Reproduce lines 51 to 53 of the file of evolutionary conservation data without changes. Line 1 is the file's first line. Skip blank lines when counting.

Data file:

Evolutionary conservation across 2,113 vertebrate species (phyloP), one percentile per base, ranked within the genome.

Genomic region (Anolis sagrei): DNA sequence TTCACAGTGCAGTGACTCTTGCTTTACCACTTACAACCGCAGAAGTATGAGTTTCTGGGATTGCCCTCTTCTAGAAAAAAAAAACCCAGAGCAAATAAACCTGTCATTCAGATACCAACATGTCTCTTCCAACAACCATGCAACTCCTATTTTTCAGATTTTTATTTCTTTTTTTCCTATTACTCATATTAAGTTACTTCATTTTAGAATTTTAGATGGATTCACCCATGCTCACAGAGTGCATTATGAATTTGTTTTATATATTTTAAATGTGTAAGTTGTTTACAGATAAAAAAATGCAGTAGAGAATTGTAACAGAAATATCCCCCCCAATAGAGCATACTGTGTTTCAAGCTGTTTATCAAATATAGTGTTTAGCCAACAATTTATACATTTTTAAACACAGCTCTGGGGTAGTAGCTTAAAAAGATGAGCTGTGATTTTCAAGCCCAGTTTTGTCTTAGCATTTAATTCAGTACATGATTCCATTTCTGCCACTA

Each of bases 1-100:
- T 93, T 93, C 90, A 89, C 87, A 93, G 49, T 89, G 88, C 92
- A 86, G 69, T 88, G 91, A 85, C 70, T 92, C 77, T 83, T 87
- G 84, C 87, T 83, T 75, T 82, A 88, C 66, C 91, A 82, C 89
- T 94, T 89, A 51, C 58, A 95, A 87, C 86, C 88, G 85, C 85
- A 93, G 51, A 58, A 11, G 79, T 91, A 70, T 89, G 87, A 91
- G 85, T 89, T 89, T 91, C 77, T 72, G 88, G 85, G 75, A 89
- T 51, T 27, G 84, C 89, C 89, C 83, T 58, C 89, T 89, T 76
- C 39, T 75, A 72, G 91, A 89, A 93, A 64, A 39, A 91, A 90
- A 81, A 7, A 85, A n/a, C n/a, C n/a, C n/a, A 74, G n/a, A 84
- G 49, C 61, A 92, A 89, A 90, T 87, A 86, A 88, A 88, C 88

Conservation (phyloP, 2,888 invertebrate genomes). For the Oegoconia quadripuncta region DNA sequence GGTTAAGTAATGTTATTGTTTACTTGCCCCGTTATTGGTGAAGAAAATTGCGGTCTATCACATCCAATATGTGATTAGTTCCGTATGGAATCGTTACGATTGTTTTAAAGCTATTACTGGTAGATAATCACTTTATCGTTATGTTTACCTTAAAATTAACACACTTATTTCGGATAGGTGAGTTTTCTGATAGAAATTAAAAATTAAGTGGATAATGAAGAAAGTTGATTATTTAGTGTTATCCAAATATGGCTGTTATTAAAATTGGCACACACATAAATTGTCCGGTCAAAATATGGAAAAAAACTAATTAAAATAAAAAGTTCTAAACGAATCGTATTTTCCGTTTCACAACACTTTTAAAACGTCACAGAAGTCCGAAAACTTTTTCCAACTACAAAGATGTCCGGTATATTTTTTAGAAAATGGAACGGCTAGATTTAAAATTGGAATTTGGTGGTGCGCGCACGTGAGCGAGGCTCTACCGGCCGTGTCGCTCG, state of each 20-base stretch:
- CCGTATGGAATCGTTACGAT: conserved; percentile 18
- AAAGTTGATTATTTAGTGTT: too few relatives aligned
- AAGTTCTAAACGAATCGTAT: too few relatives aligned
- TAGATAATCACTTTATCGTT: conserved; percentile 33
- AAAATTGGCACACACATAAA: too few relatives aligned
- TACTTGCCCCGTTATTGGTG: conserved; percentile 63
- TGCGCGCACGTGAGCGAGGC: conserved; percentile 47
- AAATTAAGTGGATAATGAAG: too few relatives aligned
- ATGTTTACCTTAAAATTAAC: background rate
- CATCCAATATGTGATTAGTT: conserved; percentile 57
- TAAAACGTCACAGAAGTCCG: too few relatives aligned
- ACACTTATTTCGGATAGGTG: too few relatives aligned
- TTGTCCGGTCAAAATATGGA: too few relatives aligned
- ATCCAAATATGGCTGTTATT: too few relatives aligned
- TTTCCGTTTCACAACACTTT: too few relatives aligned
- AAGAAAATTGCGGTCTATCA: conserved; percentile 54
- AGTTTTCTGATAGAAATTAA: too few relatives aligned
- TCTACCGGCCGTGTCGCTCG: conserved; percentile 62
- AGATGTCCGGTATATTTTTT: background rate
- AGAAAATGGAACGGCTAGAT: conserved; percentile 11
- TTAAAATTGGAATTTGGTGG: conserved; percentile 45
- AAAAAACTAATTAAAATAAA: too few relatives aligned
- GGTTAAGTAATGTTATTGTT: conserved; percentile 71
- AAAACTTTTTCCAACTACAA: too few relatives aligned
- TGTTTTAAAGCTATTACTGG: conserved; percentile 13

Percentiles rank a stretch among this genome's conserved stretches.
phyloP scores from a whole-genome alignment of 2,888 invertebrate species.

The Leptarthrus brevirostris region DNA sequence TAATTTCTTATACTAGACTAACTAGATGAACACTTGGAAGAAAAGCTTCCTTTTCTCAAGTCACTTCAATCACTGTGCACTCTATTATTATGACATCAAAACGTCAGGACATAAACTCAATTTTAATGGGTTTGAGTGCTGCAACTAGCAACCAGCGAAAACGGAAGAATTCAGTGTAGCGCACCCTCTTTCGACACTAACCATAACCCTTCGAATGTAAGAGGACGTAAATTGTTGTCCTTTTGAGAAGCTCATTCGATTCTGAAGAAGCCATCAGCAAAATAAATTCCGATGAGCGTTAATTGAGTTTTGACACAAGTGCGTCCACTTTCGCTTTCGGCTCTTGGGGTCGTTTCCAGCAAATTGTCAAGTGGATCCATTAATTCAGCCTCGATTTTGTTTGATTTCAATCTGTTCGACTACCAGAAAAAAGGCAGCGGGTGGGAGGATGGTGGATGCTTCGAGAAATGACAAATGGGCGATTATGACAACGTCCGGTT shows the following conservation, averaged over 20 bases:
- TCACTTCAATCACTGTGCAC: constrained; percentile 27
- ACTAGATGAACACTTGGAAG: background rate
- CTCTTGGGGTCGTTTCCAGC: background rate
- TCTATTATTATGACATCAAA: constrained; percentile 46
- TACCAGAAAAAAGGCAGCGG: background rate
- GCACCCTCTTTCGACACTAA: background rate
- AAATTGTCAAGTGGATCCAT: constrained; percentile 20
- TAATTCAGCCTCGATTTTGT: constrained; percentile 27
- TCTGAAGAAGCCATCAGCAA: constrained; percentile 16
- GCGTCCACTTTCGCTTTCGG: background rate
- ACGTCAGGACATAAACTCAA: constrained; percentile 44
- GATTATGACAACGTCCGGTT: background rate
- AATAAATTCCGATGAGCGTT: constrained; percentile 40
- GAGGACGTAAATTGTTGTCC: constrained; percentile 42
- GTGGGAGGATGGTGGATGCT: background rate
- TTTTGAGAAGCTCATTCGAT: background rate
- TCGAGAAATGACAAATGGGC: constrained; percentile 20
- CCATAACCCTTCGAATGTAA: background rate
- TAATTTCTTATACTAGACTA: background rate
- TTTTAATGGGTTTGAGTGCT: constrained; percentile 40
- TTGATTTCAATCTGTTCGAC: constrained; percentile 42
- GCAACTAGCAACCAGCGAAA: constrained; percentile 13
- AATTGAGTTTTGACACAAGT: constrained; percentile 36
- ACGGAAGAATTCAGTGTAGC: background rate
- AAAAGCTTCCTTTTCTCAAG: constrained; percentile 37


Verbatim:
- TCTGAAGAAGCCATCAGCAA: constrained; percentile 16
- GCGTCCACTTTCGCTTTCGG: background rate
- ACGTCAGGACATAAACTCAA: constrained; percentile 44